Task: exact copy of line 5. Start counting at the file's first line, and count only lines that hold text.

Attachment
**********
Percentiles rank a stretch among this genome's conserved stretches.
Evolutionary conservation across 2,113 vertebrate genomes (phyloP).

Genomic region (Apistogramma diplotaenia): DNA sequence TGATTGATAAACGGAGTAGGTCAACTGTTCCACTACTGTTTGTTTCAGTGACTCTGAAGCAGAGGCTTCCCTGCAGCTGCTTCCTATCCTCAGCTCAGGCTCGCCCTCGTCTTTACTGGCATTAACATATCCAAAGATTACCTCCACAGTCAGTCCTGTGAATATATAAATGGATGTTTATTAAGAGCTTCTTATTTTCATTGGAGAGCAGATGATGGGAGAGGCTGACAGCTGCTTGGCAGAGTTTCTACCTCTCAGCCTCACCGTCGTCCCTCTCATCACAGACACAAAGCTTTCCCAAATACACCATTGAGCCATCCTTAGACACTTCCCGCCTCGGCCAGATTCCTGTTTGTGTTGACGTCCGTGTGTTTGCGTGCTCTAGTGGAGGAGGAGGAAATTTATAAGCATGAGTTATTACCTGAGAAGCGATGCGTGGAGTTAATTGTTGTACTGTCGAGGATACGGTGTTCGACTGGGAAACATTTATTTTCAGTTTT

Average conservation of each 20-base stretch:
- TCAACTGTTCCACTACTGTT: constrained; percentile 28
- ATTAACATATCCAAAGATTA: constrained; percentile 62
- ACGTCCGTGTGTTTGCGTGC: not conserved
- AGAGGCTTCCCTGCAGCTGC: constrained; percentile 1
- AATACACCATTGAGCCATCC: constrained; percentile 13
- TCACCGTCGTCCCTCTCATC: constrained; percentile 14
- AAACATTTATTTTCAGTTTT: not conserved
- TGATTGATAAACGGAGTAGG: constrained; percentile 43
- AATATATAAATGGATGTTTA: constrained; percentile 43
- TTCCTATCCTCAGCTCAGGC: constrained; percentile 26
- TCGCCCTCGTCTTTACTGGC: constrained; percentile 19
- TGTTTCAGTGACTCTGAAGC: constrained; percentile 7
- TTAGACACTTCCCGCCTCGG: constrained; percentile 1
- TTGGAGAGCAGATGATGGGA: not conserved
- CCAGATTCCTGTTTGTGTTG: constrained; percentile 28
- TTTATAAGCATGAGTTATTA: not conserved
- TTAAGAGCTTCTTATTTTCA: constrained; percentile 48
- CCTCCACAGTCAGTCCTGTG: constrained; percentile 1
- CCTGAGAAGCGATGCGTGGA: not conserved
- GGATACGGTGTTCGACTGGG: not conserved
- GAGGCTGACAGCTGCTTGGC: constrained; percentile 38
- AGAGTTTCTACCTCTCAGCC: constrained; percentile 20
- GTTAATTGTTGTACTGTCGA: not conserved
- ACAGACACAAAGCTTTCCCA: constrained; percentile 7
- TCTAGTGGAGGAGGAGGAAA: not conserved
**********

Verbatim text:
- TCAACTGTTCCACTACTGTT: constrained; percentile 28